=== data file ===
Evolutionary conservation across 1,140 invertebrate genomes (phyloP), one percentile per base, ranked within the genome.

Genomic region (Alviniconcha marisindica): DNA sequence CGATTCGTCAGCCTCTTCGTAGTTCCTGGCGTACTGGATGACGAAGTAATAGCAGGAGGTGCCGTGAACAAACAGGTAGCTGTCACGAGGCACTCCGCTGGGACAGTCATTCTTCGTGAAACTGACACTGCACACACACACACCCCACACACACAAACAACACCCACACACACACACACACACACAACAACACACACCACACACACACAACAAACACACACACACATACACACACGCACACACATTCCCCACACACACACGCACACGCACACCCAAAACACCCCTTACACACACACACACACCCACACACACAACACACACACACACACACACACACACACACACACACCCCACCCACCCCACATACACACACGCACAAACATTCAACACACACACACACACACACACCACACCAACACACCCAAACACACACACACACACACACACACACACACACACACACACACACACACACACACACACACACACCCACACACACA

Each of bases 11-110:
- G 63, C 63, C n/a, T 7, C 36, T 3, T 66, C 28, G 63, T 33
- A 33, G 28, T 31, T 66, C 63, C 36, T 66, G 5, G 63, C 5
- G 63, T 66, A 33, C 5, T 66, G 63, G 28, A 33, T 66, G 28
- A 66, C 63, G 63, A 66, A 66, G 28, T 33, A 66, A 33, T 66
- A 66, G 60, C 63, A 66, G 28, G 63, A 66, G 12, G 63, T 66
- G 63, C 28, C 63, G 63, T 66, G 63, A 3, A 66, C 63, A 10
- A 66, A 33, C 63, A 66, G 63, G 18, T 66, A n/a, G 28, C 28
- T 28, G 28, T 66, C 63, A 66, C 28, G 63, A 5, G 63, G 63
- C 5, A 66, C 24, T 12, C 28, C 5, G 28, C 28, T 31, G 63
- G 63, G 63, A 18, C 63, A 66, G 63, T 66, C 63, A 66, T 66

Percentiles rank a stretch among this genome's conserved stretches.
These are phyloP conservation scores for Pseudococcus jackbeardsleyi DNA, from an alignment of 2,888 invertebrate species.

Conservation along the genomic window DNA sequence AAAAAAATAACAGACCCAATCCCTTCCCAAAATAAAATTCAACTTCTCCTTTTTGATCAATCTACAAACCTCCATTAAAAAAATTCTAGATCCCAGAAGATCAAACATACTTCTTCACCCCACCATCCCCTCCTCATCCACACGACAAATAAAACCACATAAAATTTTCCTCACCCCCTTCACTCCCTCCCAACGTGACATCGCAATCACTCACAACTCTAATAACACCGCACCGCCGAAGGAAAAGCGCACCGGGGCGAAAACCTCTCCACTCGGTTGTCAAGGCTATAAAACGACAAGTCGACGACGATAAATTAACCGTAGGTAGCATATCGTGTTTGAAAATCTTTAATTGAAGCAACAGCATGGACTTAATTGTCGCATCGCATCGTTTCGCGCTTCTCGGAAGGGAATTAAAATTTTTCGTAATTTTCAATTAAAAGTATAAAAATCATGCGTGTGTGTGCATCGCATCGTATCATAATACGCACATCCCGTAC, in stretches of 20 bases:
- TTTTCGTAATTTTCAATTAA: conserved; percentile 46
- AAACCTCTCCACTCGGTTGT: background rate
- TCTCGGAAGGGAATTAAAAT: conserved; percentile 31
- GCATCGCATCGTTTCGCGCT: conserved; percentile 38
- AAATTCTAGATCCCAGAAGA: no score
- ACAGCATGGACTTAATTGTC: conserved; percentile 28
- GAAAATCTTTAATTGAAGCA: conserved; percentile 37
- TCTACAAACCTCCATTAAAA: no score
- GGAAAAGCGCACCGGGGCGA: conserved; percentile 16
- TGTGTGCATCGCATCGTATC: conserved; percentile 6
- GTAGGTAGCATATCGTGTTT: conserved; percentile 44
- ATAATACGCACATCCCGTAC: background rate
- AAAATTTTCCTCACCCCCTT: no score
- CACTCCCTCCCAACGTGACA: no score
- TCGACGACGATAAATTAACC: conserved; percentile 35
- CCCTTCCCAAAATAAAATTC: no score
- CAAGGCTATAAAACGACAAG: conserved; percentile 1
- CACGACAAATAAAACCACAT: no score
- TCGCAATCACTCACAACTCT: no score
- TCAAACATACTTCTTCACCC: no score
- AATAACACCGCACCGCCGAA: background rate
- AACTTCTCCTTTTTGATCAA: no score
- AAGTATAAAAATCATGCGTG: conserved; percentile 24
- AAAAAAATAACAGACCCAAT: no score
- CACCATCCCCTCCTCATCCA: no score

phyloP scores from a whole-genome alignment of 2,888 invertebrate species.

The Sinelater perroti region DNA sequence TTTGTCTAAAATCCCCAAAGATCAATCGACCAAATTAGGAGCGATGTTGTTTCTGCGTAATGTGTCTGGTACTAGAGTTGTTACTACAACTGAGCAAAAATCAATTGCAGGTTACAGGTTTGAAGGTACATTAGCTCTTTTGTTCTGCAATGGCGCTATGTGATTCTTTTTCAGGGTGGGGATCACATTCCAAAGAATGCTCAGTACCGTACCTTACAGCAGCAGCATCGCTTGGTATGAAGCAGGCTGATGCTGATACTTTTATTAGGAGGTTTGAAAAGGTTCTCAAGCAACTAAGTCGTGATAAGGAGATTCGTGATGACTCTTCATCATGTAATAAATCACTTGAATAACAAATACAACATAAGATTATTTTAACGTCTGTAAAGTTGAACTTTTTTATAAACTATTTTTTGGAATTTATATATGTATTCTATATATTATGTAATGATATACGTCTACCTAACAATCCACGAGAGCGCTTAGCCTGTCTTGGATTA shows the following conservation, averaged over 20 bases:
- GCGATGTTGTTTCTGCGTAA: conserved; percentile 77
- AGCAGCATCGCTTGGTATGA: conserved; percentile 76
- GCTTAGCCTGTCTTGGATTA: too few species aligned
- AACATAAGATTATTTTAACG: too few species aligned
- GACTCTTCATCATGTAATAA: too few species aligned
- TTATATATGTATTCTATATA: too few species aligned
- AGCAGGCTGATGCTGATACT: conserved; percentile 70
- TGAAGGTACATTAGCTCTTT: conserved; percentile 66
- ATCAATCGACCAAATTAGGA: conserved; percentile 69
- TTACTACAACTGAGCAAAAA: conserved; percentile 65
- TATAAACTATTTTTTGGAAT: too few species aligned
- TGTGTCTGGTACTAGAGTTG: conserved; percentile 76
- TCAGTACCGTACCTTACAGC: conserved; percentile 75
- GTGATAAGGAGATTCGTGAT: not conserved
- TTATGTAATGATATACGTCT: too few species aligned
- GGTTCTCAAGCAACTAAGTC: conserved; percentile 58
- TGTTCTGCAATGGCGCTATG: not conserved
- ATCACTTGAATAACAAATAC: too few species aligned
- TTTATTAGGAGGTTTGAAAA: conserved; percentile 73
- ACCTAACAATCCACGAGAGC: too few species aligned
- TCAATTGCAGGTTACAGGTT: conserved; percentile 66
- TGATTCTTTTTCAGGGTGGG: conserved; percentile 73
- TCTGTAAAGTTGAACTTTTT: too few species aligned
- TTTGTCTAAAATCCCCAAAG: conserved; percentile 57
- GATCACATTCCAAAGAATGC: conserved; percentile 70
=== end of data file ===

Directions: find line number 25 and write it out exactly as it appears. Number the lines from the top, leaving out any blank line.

- GGAAAAGCGCACCGGGGCGA: conserved; percentile 16